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  • FIRST POST
    • lou49
    • By lou49 28th Oct 08, 3:49 PM
    • 109Posts
    • 27Thanks
    lou49
    MagnaClean and powerflush?
    • #1
    • 28th Oct 08, 3:49 PM
    MagnaClean and powerflush? 28th Oct 08 at 3:49 PM
    Hi everyone. We have a 20 odd year old gas central heating system. We had a new Vaillant boiler fitted in June 2007 by a recommended CORGI engineer, plus a flush.

    The rad in our kitchen was cold in patches so I decided to bleed it this lunchtime. Evidently I turned the valve too hard so the pin came out and there was water spurting out everywhere. Cue a somewhat excited call to British Gas with whom we have a home care agreement, thank heavens. Their engineer, really nice guy (who was the one who shut off our old boiler in 2007) came on an emergency call. My dd had already noticed that the pin from the rad valve was on the floor so we had managed to stop the water coming out (after umpteen buckets of water and towels and so on). She's a star!

    Anyway, the engineer said we should ideally have a power flush ( 805) and a Magnaclean device, or at the least a Magnaclean only (350). Before I speak to the guy who put in the new boiler in 2007, please could I get some advice from you experts on here? Should we really be doing this?

    Thanks so much.
    Louise
Page 1
    • ifti
    • By ifti 28th Oct 08, 4:00 PM
    • 339 Posts
    • 40 Thanks
    ifti
    • #2
    • 28th Oct 08, 4:00 PM
    • #2
    • 28th Oct 08, 4:00 PM
    that is very expensive,

    best is to wait until corgi guy replies to your message,

    im not sure how to advise you on the powerflush or the magna clean but its usually only needed if you have a very bad CH system thats is full of sludge and limescale.

    the powerflush you could do yourself but its very rarely needed and somtimes leads to leaks of joints and stuff in the pipe work.

    i was once in a shop where a guy was returning the powerflush solution becuase he was worried his pipe work might mess up after doing the power flush

    hope this helps
    • ifti
    • By ifti 28th Oct 08, 4:09 PM
    • 339 Posts
    • 40 Thanks
    ifti
    • #3
    • 28th Oct 08, 4:09 PM
    • #3
    • 28th Oct 08, 4:09 PM
    forgot to add our CH system is also very old, around emm 30+ years and its good as gold.

    we have had the boiler changed since then and its a vailiant too.

    we put a cleaner in it and ran it for a week before draining and re-filling with a inhibitor.
    • Canucklehead
    • By Canucklehead 28th Oct 08, 4:12 PM
    • 6,262 Posts
    • 3,371 Thanks
    Canucklehead
    • #4
    • 28th Oct 08, 4:12 PM
    • #4
    • 28th Oct 08, 4:12 PM

    Anyway, the engineer said we should ideally have a power flush ( 805) and a Magnaclean device, or at the least a Magnaclean only (350). Before I speak to the guy who put in the new boiler in 2007, please could I get some advice from you experts on here? Should we really be doing this?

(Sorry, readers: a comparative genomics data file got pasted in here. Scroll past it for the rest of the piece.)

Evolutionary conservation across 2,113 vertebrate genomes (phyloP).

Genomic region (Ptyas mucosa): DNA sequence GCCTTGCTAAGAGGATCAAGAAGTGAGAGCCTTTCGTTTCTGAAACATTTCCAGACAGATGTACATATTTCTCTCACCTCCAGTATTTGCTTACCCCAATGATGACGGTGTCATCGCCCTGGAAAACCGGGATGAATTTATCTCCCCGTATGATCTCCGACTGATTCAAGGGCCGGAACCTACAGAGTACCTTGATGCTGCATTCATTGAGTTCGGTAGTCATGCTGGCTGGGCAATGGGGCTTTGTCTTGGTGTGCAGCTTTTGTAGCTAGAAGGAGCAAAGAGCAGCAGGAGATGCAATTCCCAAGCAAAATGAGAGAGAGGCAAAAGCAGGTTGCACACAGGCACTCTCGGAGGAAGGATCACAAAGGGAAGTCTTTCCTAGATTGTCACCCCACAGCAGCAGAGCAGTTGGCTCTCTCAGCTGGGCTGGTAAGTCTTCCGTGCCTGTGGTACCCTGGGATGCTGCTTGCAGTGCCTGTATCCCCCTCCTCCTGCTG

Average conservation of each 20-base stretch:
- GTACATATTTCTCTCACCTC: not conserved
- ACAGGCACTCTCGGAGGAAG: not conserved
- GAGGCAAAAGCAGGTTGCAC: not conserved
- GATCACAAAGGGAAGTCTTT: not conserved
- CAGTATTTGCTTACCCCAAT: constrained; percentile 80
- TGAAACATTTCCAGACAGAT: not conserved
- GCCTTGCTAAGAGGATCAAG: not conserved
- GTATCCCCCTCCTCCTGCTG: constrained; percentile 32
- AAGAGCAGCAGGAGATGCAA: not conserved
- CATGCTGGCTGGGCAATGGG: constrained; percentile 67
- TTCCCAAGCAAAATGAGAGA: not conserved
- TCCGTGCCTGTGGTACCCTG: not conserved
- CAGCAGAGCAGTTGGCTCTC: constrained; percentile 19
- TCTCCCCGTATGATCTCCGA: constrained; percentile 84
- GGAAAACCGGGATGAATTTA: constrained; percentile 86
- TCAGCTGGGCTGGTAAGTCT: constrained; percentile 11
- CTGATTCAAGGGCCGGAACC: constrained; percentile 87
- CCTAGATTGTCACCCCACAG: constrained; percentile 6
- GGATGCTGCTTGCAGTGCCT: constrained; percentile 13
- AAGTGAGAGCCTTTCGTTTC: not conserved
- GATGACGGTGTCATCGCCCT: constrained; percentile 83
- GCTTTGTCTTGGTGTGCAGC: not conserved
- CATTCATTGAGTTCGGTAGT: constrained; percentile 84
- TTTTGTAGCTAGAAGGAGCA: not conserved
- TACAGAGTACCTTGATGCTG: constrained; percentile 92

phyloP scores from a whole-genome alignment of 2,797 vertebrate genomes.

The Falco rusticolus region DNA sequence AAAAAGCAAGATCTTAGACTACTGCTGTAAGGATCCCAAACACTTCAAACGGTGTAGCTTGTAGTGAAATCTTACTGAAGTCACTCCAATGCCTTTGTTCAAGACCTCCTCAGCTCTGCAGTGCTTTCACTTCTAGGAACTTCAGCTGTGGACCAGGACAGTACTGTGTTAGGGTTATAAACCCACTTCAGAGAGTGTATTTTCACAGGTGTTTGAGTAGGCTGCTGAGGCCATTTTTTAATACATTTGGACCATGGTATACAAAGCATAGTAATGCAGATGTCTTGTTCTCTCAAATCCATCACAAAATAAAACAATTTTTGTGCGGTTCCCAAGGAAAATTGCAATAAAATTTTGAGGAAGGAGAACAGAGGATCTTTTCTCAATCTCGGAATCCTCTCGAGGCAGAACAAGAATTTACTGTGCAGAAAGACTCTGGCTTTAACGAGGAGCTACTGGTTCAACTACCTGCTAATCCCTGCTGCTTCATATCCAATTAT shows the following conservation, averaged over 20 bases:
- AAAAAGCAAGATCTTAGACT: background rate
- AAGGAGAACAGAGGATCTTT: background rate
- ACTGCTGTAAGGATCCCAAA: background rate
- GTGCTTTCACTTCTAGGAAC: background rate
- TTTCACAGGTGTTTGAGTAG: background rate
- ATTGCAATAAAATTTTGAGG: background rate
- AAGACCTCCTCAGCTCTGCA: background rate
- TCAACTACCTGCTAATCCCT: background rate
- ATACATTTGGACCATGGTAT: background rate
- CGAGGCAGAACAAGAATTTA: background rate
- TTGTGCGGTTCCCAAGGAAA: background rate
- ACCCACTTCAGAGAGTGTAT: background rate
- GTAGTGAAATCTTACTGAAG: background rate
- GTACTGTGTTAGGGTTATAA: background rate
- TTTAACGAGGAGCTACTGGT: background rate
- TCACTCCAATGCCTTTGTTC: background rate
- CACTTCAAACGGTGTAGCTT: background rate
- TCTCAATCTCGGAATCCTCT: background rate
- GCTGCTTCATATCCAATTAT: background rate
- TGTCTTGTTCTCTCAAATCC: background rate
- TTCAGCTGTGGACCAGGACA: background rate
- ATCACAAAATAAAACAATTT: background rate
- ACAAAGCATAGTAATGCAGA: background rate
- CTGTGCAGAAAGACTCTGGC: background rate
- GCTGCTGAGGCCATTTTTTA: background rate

Thanks so much.
    Louise
    Originally posted by lou49
    Good afternoon: ...outrageous prices but not unexpected from BG. Call the original installer..your CH system shouldn't require a powerflush if the boiler was installed according to Vaillant's specification/Best Practice....very suspect to say the least.
    My OH installs Vaillant and Viessmann boilers: he always powerflushes, adds inhibitor to the CH system and fits a Boiler Buddy (scale reducer on combis as well in hard water areas) as standard practice. Your Vaillant should still be under warranty (unless it is an EcoTech Pro).

    HTH

    Canucklehead
    Ask to see CIPHE (Chartered Institute of Plumbing & Heating Engineering)
    • andrew-b
    • By andrew-b 28th Oct 08, 4:36 PM
    • 2,503 Posts
    • 3,585 Thanks
    andrew-b
    • #5
    • 28th Oct 08, 4:36 PM
    • #5
    • 28th Oct 08, 4:36 PM
    Have a read of my recent thread here http://forums.moneysavingexpert.com/showthread.html?t=1241043

    A powerflush AND magnaclean should cost you about 350 for both...not just the magnaclean!! As you'll see from Razor's post on that thread some of BG's powerflushes BG gives him only 48 minutes to do them. I hope what they offering you is not one of those as that's alot of money for not long! It took nearly a whole day for a heating engineer to powerflush my parents system and most of that time hot water was pouring out down the drain too as they said it worked better when hot (i'm not convinced but goodness knows what it cost them in gas!)

    I considered hiring a powerflush machine but on discussing it with my father who got advice from the heating engineer flushing his system as part of a boiler change i've decided not to.

    I've been warned that there's a chance that the extra pressure of the powerflush might open up any weak joints in the pipework of my gravity-fed system. I didn't really want to create myself extra problems that i'm less able to deal with.